Almost a year ago, I took up running. I am an avid follower of sports with my top 3 being football, premier class racing (Formula 1 & Moto GP) and now, athletics. In 2007, I had a car accident and broke my left leg, which always made me wonder, will I ever be the same? I couldn’t play football with full spirit since a possible injury always haunted my steps. Once I left Bangalore in 2014, I knew that my days as a ‘sports-person’ was over – I was growing fat, getting slower and panting at every stride.
And then I came to SPJIMR for my MBA. I looked at it as an opportunity to rediscover myself and this note highlights a very significant part of my journey in the last 2 years.
When I woke up last Sunday morning, I was nervous. I performed the rituals, I wore my MRR T-shirt (already having the BIB pinned), a couple of bananas and rasagullas served as my ‘carb-loading’. As I boarded the cab with my father, all the preparation, the taper, the 10k runs, the last Sunday long run, the stretching -everything came back to my mind. But I was at the same time happy – I was at home, in Kolkata, running my first ever half-marathon.
In the last 1 year, I learnt some truth about running (or to some extent truth about myself) – it helps you to focus and resharpen your thoughts. Long distance running at some point of time questions your ability, your toughness, your determination & your resolution to achieve your goals. It mimics your life. Running also exposes your true-self. There is a famous quotation – “Everything you need to know about yourself, you will know in the 26.2 miles.” When you are on the road, you are alone, by yourself, with your thoughts and your demons.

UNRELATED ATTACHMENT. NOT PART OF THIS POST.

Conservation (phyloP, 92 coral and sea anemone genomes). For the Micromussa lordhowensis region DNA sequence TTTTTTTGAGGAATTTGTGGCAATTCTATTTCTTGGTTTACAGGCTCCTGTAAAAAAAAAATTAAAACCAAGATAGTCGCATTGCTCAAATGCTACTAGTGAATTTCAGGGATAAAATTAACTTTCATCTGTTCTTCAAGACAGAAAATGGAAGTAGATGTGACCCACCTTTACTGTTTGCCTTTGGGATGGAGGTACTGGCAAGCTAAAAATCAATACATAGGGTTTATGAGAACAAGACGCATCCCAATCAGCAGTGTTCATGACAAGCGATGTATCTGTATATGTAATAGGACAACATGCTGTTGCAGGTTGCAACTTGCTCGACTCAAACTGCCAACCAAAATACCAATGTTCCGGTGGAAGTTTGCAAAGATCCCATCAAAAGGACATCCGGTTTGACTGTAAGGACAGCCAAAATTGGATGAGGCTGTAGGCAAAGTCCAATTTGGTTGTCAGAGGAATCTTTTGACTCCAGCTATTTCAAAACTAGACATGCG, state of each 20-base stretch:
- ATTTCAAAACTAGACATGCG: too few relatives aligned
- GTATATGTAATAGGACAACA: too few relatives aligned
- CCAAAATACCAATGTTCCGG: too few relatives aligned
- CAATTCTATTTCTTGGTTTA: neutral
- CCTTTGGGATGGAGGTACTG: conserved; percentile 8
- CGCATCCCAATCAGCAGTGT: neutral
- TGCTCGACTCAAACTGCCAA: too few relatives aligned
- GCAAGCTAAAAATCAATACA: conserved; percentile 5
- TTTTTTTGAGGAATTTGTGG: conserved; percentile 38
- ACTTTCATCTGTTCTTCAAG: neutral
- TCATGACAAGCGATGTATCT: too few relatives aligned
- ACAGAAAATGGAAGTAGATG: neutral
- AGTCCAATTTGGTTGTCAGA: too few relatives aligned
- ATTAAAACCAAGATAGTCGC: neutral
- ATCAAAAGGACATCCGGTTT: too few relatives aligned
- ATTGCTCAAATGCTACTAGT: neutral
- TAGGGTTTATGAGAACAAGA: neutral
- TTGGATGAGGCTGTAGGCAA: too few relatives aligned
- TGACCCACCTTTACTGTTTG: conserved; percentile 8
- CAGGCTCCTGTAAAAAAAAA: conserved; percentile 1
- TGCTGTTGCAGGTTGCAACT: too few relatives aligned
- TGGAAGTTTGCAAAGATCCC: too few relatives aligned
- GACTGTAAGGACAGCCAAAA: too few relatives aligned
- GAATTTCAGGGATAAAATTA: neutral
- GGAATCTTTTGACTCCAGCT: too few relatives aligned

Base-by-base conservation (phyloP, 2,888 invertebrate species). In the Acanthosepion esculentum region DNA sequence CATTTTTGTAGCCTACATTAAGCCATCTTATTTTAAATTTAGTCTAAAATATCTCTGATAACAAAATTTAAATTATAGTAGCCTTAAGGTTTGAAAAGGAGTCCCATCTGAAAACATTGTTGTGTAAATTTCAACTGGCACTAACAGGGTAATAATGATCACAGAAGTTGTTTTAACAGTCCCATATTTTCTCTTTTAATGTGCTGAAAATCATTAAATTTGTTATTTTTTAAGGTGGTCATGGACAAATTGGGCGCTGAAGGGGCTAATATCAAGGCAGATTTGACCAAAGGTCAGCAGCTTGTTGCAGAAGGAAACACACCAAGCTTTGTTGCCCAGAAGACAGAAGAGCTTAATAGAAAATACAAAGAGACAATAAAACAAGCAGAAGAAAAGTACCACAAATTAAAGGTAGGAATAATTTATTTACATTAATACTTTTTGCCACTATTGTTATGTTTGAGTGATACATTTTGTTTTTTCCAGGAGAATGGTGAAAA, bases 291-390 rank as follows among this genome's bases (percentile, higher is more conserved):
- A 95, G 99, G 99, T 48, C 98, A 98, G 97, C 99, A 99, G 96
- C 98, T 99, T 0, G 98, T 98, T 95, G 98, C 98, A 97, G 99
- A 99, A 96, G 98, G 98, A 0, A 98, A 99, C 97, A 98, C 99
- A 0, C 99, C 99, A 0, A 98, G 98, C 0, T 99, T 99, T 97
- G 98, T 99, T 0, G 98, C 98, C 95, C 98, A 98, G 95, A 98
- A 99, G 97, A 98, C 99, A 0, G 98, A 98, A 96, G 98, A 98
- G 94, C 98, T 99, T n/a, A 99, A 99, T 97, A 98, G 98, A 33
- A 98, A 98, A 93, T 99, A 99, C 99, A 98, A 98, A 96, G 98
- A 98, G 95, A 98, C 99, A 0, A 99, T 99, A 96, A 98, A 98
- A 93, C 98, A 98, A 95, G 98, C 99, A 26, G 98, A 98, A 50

Running also teaches you about a simple truth – “It’s a finite distance, taking finite time.” The self-doubts, fears, anxieties that we so often face in life, eventually pass. The 26.2 miles is a finite distance – if you move even at a very slow pace, you ‘will’ cross the line – hence it is never a question of ‘if’ but ‘when’.
The IDBI Kolkata Half Marathon served the perfect stage. I was born here but always felt alienated since I never explored the city on my own. Running around the city was certainly the best way! The number of participants in the HM as well as FM category were hugely disappointing – a mere 100~200 people lined up as the sun peeped through the eastern horizon. The HM started at 6:00 am sharp. As I took off, heading towards Victoria, a new chapter in my life was inked – the chapter of running my first ‘half’.
And then the heaven’s cheer greeted us in the form of rain. I was quick to cover my mobile armband with my all-time favorite MRR T but the rain wasn’t there to stay. The Gods probably showered us with their blessings as we took on the 13.1 miles route, one step at a time.
The race started from red road and headed south, took a 180 turn at Victoria before turning right at Lenin Street. The long sweeping route was surprisingly devoid of any water booth. Thankfully all my previous long distance runs without water helped me as I scooped up 2 water bottles at the 5 km mark, not sure if and where the next water booths were placed. There was no traffic control, so we were on our own, wary of the early morning unpredictable Kolkata traffic. The HM route was however manned by a few volunteers at the key turns. I gave them a thumbs up, while marching down the AJC Bose Rd towards the Science City.